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Fewer Middle Relievers, More Dads

Five ways MLB teams should use their 26th roster spot

(Getty Images)
(Getty Images)

The primary purpose of Major League Baseball’s collective bargaining agreement is to determine how much of the $9 billion in annual revenue gets siphoned off by ownership and how much goes to the players, who are the sole provider of value in the relationship. But the CBA also influences the game by setting up rules for the draft, free agency, and roster size.

And word on the street is that for the first time since 1914, MLB will expand its base roster: In 2017, teams will likely be able to dress 26 players full-time.

If you’ve been paying attention to baseball at all over the past 100 years, you know who that 26th man is going to be: a relief pitcher. In 2016, according to Baseball-Reference, teams used an average of 4.15 pitchers per game, breaking the all-time record set in 2015, which broke the record set in 2012, which broke the record set in 2007, and so on. Two things have been true in baseball since the beginning of time: Strikeouts are going up, and teams are using more relief pitchers.

Data via Baseball-Reference
Data via Baseball-Reference

Considering what just happened in the playoffs, the hope is probably that the extra reliever is just another tentacle on an Andrew Miller–shaped sea monster that would swashbuckle in from the bullpen to stomp out rally after rally, but there are only so many Andrew Millers, or even Edwin Díazes or Chris Devenskis; the 13th guy on the pitching staff isn’t going to be a multi-inning shutdown guy. He’s going to be an anonymous, replacement-level innings-eater, and it’s going to take a mid-inning pitching change to get to him.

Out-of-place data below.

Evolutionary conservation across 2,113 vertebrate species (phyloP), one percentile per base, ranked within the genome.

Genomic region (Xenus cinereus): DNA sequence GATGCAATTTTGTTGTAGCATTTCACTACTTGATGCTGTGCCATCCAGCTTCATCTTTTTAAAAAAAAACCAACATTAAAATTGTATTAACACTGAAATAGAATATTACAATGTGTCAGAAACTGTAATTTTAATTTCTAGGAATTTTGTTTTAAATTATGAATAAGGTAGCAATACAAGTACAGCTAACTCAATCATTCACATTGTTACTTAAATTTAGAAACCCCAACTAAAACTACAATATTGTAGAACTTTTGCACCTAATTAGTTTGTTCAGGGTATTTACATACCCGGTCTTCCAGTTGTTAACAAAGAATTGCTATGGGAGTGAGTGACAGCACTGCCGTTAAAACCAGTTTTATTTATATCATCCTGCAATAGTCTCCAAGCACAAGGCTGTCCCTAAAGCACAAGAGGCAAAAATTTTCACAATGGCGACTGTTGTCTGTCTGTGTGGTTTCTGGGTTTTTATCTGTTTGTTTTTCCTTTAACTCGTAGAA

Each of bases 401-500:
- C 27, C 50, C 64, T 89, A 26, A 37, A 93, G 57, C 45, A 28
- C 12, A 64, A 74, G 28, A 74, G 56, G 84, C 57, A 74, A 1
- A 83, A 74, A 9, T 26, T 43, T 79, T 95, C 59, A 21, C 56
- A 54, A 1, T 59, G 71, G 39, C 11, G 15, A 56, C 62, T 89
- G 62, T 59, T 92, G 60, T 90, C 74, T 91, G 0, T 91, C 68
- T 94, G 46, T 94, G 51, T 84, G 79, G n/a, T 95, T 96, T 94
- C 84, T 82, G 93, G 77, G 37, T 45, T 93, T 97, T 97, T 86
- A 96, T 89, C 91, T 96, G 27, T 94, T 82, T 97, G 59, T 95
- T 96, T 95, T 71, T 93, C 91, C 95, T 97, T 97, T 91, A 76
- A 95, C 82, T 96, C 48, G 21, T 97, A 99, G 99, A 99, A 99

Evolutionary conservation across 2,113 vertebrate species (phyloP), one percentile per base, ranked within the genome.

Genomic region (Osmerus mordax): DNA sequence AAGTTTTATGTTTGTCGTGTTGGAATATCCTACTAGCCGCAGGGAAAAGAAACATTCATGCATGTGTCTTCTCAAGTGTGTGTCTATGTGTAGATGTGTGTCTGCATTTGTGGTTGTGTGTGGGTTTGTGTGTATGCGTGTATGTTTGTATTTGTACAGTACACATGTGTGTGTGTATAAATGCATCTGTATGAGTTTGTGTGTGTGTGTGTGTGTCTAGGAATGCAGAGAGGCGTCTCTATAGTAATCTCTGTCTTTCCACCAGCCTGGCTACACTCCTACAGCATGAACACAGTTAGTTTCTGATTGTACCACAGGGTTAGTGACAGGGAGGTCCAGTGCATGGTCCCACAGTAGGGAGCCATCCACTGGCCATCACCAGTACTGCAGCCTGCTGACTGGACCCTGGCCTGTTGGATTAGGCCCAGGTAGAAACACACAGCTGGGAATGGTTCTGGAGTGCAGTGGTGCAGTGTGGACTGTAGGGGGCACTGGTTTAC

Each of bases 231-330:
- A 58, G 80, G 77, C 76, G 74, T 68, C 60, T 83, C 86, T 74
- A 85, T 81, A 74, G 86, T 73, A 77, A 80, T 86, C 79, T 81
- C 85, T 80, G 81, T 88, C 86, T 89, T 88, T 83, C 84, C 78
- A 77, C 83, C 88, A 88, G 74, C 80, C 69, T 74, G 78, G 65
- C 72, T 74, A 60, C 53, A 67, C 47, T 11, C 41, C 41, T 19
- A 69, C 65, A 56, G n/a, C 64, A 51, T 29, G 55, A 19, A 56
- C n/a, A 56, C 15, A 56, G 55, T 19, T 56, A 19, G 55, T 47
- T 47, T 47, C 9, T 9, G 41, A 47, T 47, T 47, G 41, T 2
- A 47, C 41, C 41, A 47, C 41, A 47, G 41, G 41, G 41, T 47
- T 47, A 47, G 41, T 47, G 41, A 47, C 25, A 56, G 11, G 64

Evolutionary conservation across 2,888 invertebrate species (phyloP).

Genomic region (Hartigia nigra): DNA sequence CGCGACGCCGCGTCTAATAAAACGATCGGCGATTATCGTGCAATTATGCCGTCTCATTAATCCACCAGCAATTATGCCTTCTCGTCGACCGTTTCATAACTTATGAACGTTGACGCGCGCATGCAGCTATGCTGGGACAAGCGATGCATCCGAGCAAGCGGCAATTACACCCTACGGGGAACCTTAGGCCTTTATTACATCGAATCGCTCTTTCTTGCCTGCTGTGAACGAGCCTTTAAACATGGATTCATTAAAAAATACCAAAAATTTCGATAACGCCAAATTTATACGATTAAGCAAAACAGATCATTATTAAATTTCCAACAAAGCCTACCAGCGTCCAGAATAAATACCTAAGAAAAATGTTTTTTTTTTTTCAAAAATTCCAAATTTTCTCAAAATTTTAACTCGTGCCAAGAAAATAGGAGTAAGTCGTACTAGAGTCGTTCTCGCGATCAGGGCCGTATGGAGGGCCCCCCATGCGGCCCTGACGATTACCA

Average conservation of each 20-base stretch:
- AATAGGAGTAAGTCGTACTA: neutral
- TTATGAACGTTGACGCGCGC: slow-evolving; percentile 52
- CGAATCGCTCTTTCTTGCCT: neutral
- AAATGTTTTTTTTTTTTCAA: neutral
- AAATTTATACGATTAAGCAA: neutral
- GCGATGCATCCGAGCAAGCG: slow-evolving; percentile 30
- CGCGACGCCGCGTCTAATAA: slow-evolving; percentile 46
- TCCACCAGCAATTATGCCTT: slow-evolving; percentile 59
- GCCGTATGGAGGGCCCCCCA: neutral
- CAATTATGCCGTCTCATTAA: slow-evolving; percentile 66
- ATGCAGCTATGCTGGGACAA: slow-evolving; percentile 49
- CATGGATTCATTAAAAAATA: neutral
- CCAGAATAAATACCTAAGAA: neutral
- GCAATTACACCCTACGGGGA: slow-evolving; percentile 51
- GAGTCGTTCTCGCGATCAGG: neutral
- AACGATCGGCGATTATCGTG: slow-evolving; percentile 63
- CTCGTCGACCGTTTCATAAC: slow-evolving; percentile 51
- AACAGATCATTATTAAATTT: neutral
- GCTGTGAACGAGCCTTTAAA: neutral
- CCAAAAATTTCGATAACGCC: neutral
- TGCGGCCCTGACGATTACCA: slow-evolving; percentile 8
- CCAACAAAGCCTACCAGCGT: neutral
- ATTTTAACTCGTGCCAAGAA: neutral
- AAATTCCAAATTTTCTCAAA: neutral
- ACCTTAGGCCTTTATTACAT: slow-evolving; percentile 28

Nobody’s pumped about that.

(Getty Images)
(Getty Images)

OK, I was wrong. Matt Albers is pumped about that. But even if it were the right move tactically to carry another middle reliever, it’d suck to watch. Here are five better ways to use that 26th roster spot.

1. Swingman

Now, carrying another pitcher isn’t necessarily a bad thing, but there are ways to make it not boring. Back in the 1970s, when Orioles manager Earl Weaver wasn’t busy swearing at umpires, he was fond of breaking in rookie pitchers by using them in long relief and as spot starters.

Now, there’s a reason we don’t do that anymore — young pitchers’ workloads are monitored very closely, and the unpredictable exigencies of a big league bullpen make it hard to plug a 22-year-old you’re terrified of hurting into a role where opportunities for innings might come once every third day or once every three weeks.

Yet, there are young pitchers for whom Triple-A is essentially a holding pattern — Alex Reyes of the Cardinals and Carson Fulmer of the White Sox are two examples from last year — and the only way to really know if they’re ready for the majors is to toss them into the deep end. A swingman role would help them get used to a big league clubhouse and routine while keeping them ready to start if a rotation spot opens up.

2. Rule 5 Guy

In case the Rule 5 draft is one of those baseball terms you just nod along to absentmindedly and don’t really understand: From the day a team signs or drafts an amateur player, that team has either four years (if the player turns pro at 19 or older) or five years (if the player’s 18 or younger) to promote him to the 40-man roster. Anyone not added to the 40-man roster by that time is eligible for the Rule 5 draft, in which teams with open 40-man spots can buy eligible players for $50,000, provided the player stays on the big league roster all season.